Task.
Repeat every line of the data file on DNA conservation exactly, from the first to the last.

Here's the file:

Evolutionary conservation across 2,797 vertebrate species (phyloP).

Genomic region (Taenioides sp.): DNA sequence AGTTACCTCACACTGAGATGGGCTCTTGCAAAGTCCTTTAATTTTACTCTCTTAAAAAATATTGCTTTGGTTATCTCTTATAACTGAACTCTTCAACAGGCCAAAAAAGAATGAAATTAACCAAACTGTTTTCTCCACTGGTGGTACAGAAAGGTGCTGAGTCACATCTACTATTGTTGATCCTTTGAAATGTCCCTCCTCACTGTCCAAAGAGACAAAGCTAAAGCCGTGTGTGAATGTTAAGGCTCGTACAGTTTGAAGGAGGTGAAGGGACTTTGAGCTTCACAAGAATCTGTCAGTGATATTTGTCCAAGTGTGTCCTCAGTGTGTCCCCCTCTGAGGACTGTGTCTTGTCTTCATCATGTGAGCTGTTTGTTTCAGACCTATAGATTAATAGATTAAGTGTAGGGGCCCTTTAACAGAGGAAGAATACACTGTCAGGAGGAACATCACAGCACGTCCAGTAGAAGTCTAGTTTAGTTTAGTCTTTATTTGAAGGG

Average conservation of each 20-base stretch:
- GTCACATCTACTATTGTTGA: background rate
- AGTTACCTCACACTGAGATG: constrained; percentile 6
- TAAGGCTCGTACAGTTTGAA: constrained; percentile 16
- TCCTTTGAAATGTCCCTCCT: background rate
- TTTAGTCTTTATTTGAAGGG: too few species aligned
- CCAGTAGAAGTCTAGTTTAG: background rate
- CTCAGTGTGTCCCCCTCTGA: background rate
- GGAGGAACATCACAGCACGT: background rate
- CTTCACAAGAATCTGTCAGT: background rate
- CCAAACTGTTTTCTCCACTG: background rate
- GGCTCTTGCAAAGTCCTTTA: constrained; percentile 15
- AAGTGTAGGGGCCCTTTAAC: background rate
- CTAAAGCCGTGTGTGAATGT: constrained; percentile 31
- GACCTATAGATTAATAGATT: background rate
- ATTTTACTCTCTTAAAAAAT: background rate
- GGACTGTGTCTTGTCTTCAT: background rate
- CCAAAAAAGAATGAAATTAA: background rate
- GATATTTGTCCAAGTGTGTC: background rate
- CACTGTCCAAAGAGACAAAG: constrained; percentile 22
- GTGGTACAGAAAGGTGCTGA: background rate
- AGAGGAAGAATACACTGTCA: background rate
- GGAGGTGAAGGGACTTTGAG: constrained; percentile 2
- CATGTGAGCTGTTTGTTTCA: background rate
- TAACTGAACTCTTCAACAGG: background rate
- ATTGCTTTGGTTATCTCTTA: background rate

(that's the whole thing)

Evolutionary conservation across 2,797 vertebrate species (phyloP).

Genomic region (Taenioides sp.): DNA sequence AGTTACCTCACACTGAGATGGGCTCTTGCAAAGTCCTTTAATTTTACTCTCTTAAAAAATATTGCTTTGGTTATCTCTTATAACTGAACTCTTCAACAGGCCAAAAAAGAATGAAATTAACCAAACTGTTTTCTCCACTGGTGGTACAGAAAGGTGCTGAGTCACATCTACTATTGTTGATCCTTTGAAATGTCCCTCCTCACTGTCCAAAGAGACAAAGCTAAAGCCGTGTGTGAATGTTAAGGCTCGTACAGTTTGAAGGAGGTGAAGGGACTTTGAGCTTCACAAGAATCTGTCAGTGATATTTGTCCAAGTGTGTCCTCAGTGTGTCCCCCTCTGAGGACTGTGTCTTGTCTTCATCATGTGAGCTGTTTGTTTCAGACCTATAGATTAATAGATTAAGTGTAGGGGCCCTTTAACAGAGGAAGAATACACTGTCAGGAGGAACATCACAGCACGTCCAGTAGAAGTCTAGTTTAGTTTAGTCTTTATTTGAAGGG

Average conservation of each 20-base stretch:
- GTCACATCTACTATTGTTGA: background rate
- AGTTACCTCACACTGAGATG: constrained; percentile 6
- TAAGGCTCGTACAGTTTGAA: constrained; percentile 16
- TCCTTTGAAATGTCCCTCCT: background rate
- TTTAGTCTTTATTTGAAGGG: too few species aligned
- CCAGTAGAAGTCTAGTTTAG: background rate
- CTCAGTGTGTCCCCCTCTGA: background rate
- GGAGGAACATCACAGCACGT: background rate
- CTTCACAAGAATCTGTCAGT: background rate
- CCAAACTGTTTTCTCCACTG: background rate
- GGCTCTTGCAAAGTCCTTTA: constrained; percentile 15
- AAGTGTAGGGGCCCTTTAAC: background rate
- CTAAAGCCGTGTGTGAATGT: constrained; percentile 31
- GACCTATAGATTAATAGATT: background rate
- ATTTTACTCTCTTAAAAAAT: background rate
- GGACTGTGTCTTGTCTTCAT: background rate
- CCAAAAAAGAATGAAATTAA: background rate
- GATATTTGTCCAAGTGTGTC: background rate
- CACTGTCCAAAGAGACAAAG: constrained; percentile 22
- GTGGTACAGAAAGGTGCTGA: background rate
- AGAGGAAGAATACACTGTCA: background rate
- GGAGGTGAAGGGACTTTGAG: constrained; percentile 2
- CATGTGAGCTGTTTGTTTCA: background rate
- TAACTGAACTCTTCAACAGG: background rate
- ATTGCTTTGGTTATCTCTTA: background rate